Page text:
In late October 2012, just days ahead of Barack Obama's re-election, Donald Trump published a tweet directed at the sitting Democratic president. "Why does Obama believe he shouldn't comply with record releases that his predecessors did of their own volition?" the Republican complained. "Hiding something?"
Four-and-a-half years later, I'm still a little fuzzy on what it was, exactly, Trump thought Obama was hiding, but when it comes to complying with record releases that his predecessors did of their own volition, the current president and his team have found themselves in a difficult spot.
President Trump's acting chief of staff said Sunday that Democrats' efforts to see Trump's tax returns will "never" be successful, and "nor should they."
"That's an issue that was already litigated during the election," [Mick Mulvaney said on Fox News]. "Voters knew the president could have given his tax returns. They knew that he didn't, and they elected him anyway."
After all years of questions about Trump's insistence on secrecy, it's curious that top members of the president's team can't think of better arguments.
In this case, if the will of the voters is paramount, it's worth noting that Trump actually lost the popular vote -- it was the electoral college, not voters, who put the Republican in power. What's more, two years later, voters easily elected a House Democratic majority, after Dems ran on a platform emphasizing oversight.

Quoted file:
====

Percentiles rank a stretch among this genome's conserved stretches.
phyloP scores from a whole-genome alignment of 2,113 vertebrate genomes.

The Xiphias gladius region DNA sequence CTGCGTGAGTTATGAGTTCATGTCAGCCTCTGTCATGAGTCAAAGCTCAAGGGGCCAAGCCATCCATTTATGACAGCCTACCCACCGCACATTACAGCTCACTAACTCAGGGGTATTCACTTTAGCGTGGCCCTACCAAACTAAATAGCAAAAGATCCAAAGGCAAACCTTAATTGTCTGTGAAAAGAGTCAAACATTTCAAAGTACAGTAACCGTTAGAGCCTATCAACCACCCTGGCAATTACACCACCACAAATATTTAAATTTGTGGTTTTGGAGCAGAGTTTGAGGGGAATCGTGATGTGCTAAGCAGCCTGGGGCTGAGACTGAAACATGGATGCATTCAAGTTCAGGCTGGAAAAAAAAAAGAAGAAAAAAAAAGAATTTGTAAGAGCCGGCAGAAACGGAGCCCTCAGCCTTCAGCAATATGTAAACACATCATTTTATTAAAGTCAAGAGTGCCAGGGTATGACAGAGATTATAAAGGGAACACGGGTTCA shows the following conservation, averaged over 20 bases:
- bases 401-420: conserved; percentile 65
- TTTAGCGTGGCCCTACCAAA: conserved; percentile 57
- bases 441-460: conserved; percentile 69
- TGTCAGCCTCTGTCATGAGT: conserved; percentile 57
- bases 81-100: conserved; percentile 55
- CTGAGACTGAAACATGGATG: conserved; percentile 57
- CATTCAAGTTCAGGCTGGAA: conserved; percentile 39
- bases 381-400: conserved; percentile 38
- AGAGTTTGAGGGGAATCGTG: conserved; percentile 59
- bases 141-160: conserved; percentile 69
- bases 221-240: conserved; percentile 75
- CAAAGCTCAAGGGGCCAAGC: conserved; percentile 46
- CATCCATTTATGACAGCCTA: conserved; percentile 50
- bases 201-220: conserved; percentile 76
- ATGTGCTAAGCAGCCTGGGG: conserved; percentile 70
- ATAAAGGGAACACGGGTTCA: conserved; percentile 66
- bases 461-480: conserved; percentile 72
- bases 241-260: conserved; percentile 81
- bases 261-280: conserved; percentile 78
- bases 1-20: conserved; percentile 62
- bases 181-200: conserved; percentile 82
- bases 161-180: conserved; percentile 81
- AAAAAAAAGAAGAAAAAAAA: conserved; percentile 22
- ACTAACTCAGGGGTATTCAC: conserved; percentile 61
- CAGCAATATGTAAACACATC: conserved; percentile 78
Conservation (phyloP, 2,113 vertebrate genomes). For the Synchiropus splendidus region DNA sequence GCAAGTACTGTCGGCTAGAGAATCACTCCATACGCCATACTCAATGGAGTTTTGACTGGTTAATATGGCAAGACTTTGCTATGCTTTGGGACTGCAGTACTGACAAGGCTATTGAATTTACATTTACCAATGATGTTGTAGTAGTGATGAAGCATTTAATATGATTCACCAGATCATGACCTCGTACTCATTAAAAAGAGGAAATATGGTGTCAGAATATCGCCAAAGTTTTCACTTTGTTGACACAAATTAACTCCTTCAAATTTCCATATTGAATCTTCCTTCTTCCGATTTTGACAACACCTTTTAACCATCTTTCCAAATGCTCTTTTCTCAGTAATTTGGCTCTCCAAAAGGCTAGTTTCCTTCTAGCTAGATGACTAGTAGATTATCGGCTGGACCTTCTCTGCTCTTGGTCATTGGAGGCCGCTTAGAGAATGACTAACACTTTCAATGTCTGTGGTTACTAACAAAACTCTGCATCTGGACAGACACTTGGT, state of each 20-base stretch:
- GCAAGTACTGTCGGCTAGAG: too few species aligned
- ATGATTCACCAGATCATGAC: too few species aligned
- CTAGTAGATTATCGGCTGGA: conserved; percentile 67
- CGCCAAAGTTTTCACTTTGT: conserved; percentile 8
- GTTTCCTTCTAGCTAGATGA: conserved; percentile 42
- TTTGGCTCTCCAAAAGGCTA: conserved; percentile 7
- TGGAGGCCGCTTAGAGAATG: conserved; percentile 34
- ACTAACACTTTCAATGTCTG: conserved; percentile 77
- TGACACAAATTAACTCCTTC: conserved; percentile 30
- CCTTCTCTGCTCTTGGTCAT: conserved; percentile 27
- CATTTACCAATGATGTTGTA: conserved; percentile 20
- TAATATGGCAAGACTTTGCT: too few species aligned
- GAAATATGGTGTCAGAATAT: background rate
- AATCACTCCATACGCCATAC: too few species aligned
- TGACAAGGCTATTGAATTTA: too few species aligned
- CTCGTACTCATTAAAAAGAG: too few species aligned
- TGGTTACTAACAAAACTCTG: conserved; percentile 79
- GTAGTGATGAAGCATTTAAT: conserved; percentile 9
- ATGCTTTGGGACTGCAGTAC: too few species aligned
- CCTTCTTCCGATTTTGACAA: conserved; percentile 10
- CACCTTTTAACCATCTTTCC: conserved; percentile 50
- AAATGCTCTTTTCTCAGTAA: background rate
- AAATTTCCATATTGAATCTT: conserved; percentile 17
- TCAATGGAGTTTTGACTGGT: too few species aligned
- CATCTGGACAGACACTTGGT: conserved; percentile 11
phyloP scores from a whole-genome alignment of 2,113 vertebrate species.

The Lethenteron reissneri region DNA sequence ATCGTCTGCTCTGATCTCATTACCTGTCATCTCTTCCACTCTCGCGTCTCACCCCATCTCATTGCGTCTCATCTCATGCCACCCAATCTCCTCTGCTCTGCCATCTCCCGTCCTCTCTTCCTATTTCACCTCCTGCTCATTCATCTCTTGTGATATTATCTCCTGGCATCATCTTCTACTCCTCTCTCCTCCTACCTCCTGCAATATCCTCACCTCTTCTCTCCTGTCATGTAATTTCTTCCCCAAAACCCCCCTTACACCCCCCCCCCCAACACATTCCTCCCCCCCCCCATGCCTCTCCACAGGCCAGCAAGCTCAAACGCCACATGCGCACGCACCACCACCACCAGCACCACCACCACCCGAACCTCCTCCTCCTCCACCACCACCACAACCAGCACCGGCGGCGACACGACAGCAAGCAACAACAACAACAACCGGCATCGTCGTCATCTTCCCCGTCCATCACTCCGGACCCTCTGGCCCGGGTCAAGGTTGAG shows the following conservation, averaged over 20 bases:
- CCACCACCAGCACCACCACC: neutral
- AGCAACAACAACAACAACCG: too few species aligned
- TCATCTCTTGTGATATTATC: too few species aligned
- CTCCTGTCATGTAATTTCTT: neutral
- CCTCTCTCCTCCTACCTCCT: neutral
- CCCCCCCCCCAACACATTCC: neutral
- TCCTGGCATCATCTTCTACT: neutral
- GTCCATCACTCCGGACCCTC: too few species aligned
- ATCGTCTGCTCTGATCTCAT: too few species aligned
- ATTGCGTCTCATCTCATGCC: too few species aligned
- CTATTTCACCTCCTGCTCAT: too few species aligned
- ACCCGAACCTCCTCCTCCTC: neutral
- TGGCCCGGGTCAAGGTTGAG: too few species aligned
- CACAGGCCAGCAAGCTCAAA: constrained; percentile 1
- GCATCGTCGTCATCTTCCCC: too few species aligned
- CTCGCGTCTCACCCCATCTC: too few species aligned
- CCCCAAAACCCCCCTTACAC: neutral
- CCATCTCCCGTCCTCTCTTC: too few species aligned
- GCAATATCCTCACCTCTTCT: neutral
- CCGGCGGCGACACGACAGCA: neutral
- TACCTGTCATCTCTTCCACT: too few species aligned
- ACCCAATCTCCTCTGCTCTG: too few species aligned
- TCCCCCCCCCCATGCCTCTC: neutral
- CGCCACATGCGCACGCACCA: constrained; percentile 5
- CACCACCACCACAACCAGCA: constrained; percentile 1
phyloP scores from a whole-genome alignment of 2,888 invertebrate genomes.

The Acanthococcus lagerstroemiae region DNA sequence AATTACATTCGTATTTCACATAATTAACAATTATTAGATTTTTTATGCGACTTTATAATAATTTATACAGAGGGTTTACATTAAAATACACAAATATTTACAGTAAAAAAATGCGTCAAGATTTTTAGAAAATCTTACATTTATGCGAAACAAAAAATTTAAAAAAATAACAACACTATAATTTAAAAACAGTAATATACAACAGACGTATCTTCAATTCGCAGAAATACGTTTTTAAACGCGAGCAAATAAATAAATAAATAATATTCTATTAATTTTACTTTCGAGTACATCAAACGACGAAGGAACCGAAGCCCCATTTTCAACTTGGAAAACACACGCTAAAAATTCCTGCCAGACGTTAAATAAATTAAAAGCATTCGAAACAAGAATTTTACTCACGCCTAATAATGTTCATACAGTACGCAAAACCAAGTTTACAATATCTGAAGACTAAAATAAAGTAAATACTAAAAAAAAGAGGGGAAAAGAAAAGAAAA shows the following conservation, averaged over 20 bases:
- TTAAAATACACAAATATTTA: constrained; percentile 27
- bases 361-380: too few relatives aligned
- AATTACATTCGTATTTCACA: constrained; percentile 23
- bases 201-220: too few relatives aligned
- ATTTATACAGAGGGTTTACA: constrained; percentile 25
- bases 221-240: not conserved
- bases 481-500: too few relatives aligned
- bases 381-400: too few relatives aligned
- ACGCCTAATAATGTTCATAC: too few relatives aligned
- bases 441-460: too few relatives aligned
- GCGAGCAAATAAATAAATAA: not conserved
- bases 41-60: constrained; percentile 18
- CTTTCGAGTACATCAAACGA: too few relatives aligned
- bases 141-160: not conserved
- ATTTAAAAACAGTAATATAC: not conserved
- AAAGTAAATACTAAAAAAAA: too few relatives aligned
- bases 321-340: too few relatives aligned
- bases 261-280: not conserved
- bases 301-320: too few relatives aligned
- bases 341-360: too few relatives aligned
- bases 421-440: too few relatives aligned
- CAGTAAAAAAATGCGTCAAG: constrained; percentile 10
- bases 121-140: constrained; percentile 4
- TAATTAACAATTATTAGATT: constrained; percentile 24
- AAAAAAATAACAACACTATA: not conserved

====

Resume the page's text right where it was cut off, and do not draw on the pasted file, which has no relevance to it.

Let's also not forget that the importance of Trump's returns has grown more acute in light of revelations that came to the fore after the 2016 election.
But of particular interest was Mulvaney's use of the word "never." Two years before Trump launched his candidacy, he vowed, "If I decide to run for office, I'll produce my tax returns, absolutely." In the years that followed, Trump routinely promised to disclose the materials once an IRS audit -- that may or may not have been real -- was complete.
But now those promises have been replaced with a categorical statement that the president's tax returns -- documents that every major-party nominee has voluntarily disclosed since Watergate -- will be kept secret permanently.